Why Kenyans prefer their beer across the border and much more

Kenyans living in border towns are crossing over to the neighbouring countries for their favourite drink. [iStockphoto]

It now costs more to take your favourite beer at your local hangout than in neighbouring countries like Uganda and Tanzania.

This is as the weight of tax makes beers and other alcoholic beverages produced in Kenya expensive, retailing at nearly double the prices of similar products in Uganda and Tanzania.

Consequently, Kenyans living in border towns are crossing over to the neighbouring countries for their favourite drink.

"The recommended retail selling price for a bottle of Tusker, for example, is Sh190. A similar product in Uganda and Tanzania is selling at an equivalent of Sh100," Eric Kiniti East African Breweries Group corporate relations director said in a recent interview with Standard Group's Spice FM.

"You go to most of our border towns and find that people would rather cross over to the other side of the border and drink beer than walk back. Out of this Sh190, about Sh107 is actually tax - excise, VAT and what we pay as corporation tax," said Kiniti, adding that even as the government takes the lion's share, the brewer has to share the balance with multiple players along the value chain including its distributors, farmers, suppliers and shareholders.

The tax-linked price rises are being witnessed in all sectors of the economy as the Kenya Kwanza administration seeks to double tax revenues during its first term in office.

The result, experts say, is that the government is losing on tax revenues not just in the case of beer or borders but across the country while pushing its people to a life of constantly chasing bargains.

The quest to double tax revenues over the next few years might mean a further squeeze on the current pool of taxpayers as the Kenya Revenue Authority (KRA) races to meet the targets. This is already evident, with the recent hikes in some taxes that have resulted in an uproar among businesses and consumers.

And while the government has been quick to hike taxes and demand prompt payments from Kenyans, it has been slow to pay local businesses such as contractors and suppliers that provide it with different goods and services.

The national government, state corporations and county governments owed different contractors, suppliers and other entities they have dealings with upwards of Sh600 billion as of September 2022.

The pending bills, which persisted throughout the Jubilee government's second term, have been a major cause of concern for the private sector. The Kenya Kwanza administration appears to be in no rush to settle these debts going by happenings over the five or so months it has been in power.

In the quarter to September 30, for instance, the national government's Ministries, Departments and Agencies (MDAs) paid just 1.94 per cent of their total pending bills, according to the latest report by the Controller of Budget (COB).

The Kenya Kwanza administration has recently set the bar high for KRA and set an ambitious tax collection target of Sh3 trillion by June 2024. Tax revenues are expected to further double within the administration's first term in office.

KRA is expected to collect Sh2.19 trillion in the current financial year.

"As part of the economic turnaround plan, the government will scale up revenue collection efforts by KRA to Sh3 trillion in the financial year 2023/24 and Sh4 trillion over the medium term. In order to achieve this, the Government will undertake a combination of both tax administrative and tax policy reforms," said Treasury in the draft Budget Policy Statement published in January.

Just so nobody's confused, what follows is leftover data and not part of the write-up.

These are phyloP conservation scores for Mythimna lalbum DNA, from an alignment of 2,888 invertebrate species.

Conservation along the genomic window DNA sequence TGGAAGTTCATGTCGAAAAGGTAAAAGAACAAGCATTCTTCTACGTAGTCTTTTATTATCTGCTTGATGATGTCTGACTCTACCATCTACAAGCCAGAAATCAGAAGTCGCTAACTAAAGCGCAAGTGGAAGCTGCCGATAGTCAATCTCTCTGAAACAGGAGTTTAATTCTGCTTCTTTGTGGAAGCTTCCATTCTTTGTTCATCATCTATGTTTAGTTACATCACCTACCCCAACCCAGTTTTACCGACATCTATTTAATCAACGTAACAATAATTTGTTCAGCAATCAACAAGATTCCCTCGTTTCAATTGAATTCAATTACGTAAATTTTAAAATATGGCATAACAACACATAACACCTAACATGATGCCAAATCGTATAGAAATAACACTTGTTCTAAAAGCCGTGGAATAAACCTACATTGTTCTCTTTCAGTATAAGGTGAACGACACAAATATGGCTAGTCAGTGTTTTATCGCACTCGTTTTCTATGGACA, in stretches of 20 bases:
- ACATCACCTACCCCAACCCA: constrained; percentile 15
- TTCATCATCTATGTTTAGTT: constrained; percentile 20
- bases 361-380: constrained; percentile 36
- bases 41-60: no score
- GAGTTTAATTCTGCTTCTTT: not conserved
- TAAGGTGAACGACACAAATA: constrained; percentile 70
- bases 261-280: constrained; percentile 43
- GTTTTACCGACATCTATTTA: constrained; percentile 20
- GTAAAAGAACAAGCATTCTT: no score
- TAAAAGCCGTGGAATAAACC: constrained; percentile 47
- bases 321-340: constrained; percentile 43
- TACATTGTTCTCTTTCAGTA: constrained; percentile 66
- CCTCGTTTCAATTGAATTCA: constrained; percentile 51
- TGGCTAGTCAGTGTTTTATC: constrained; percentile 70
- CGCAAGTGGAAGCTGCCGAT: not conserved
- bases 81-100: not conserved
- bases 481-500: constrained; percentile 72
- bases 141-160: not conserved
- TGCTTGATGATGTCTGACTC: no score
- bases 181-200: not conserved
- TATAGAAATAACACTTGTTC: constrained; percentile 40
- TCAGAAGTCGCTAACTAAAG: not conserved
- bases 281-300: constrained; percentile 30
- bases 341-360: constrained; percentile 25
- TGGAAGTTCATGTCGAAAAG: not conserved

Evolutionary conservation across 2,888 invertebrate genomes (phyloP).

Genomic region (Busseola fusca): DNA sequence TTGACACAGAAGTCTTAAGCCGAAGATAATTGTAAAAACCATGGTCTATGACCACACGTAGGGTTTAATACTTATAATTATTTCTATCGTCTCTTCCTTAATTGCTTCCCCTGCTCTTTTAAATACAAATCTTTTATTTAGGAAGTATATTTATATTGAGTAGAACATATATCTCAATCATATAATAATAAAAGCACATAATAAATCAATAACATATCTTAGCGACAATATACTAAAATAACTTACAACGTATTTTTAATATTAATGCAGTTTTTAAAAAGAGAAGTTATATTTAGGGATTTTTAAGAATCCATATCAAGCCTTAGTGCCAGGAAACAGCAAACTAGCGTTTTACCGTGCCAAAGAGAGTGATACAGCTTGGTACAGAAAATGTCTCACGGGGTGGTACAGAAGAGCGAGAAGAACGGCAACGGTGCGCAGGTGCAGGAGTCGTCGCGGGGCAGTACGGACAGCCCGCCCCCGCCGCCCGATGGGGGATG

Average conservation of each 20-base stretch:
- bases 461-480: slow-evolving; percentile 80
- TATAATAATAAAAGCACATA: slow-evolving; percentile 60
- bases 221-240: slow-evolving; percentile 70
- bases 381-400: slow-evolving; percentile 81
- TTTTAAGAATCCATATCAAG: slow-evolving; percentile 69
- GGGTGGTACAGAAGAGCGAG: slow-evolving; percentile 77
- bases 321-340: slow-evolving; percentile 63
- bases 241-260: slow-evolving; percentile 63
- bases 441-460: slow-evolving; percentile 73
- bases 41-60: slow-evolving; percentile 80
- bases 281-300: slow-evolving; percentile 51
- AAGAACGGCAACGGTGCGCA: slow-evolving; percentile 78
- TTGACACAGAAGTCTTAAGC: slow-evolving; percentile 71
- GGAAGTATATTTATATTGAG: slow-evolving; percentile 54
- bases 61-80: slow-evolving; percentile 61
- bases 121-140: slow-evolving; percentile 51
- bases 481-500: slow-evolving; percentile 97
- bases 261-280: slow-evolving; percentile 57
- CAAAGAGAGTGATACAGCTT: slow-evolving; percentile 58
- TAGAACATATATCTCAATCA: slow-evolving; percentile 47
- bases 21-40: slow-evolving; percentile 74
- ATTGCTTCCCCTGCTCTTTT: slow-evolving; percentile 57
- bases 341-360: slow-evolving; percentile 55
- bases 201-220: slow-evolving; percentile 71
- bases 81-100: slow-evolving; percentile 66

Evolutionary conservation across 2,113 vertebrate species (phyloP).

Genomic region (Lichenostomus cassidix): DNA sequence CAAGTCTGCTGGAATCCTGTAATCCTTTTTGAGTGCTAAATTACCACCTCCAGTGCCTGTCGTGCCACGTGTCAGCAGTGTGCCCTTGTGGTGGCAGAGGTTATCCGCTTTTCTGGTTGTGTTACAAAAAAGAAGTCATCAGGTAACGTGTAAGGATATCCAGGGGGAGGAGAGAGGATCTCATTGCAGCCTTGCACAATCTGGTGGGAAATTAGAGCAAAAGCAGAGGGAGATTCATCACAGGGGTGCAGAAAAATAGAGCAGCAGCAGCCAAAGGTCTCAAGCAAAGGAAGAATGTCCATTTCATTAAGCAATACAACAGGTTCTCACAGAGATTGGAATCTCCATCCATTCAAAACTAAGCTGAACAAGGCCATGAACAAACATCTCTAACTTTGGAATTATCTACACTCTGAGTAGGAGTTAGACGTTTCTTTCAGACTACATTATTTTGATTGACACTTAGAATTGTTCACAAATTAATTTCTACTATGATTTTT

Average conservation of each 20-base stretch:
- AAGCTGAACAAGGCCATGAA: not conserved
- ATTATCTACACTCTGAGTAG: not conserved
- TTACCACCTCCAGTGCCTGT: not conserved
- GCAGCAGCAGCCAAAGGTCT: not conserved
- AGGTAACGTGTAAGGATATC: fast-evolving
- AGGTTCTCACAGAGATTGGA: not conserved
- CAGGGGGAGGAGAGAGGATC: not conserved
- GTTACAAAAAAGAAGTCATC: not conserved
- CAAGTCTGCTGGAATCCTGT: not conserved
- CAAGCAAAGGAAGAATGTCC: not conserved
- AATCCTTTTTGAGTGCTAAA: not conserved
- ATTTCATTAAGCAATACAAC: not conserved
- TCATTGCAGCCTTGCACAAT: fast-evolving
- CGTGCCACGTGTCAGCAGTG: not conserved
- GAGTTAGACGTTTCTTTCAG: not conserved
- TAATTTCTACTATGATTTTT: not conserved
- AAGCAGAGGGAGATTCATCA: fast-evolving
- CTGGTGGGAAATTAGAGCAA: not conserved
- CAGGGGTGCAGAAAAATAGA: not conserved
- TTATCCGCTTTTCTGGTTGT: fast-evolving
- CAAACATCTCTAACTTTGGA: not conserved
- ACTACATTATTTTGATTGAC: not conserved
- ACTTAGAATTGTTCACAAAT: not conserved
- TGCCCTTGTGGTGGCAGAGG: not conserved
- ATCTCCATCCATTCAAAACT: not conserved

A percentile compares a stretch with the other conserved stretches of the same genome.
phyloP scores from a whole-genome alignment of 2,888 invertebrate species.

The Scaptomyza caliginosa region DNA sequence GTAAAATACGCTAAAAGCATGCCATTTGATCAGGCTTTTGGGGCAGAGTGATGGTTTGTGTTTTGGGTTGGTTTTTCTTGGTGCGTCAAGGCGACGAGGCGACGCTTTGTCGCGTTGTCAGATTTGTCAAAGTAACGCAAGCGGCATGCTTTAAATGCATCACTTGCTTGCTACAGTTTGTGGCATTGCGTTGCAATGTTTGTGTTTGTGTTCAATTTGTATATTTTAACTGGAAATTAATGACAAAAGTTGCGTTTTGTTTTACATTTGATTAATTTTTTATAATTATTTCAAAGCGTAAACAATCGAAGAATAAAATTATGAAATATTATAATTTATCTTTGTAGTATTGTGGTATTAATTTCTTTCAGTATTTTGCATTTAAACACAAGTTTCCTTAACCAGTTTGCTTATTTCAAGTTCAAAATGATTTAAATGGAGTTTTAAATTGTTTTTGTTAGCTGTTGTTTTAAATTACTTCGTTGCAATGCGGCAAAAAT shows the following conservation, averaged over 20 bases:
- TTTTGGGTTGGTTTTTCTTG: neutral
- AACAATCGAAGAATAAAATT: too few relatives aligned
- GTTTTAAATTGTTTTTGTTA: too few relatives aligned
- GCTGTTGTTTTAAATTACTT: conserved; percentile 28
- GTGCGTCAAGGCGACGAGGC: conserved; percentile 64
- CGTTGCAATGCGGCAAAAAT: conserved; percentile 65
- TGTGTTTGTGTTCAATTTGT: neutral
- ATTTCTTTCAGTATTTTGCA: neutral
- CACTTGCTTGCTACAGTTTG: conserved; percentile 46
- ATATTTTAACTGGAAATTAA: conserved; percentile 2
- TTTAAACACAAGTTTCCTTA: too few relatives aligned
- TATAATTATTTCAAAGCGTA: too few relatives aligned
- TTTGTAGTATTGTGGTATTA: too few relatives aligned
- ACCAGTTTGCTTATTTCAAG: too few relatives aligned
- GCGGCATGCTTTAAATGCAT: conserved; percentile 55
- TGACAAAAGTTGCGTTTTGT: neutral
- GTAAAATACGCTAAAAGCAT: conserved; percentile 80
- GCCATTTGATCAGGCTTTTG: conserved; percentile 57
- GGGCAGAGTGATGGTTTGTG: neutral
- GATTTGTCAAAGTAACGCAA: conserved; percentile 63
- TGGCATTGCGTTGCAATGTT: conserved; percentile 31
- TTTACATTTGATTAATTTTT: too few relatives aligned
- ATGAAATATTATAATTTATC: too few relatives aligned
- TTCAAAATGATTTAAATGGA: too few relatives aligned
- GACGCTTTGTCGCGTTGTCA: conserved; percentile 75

During last year's Taxpayers Day which is organised by KRA annually, President Ruto set a target to double tax collections by the end of his first term in office.

At the time, the president noted that it is possible to increase tax revenues by 100 per cent over the next five years as tax collections remain far below their potential. He noted that technology could play a critical role in growing tax revenues.

"The imperative of embracing technological solutions to KRA's strategic issues is clear. There are only seven million people with KRA pin numbers. At the same time, in the same economy, Safaricom's M-Pesa has 30 million registered customers, transacting billions daily," said Ruto.

"The fact that this opportunity remains unclear to KRA demonstrates why radical changes are necessary. Every Kenyan with an ID should have a PIN number. Technology and a considerate, fair and professional mobilisation will do the job quite well. Safaricom, a telco, has registered more people than KRA, a powerful state organisation. It is very clear that the magic lies in technology and strategy, not power and resources."

Experts say raising taxes might not have the intended impact of increasing tax revenues and that instead, the government should instead grow the tax base.

A customer shopping at a supermarket. [File, Standard]

In some instances, tax experts say, the government should consider reducing taxes to boost businesses as well as the spending power of Kenyans, a move they say can help the economy that is reeling from multiple shocks including the prolonged dry spell, high energy costs, the Covid-19 aftershocks that have had the impact of increasing the cost of living.

"Kenya has some of the highest tax rates in the world. Our income tax brackets have pretty much stayed the same since early 2000. The highest tax rate of 30 per cent is applicable to all income above $250 per month at the current exchange rate. When the tendency is to tax every possible aspect of life, there is hardly any disposable income left for people to spur demand and create growth," Kunal Ajmera, the chief operating officer at Grant Thornton, a consultancy firm.

"While no revision has taken place in our tax brackets, the countries world over are lowering the tax rates and enabling people to save and spend more. In a recent budget announced in India, all personal income up to 700,000 Indan Rupees, that is approximately Sh1.1 million per annum was tax exempted."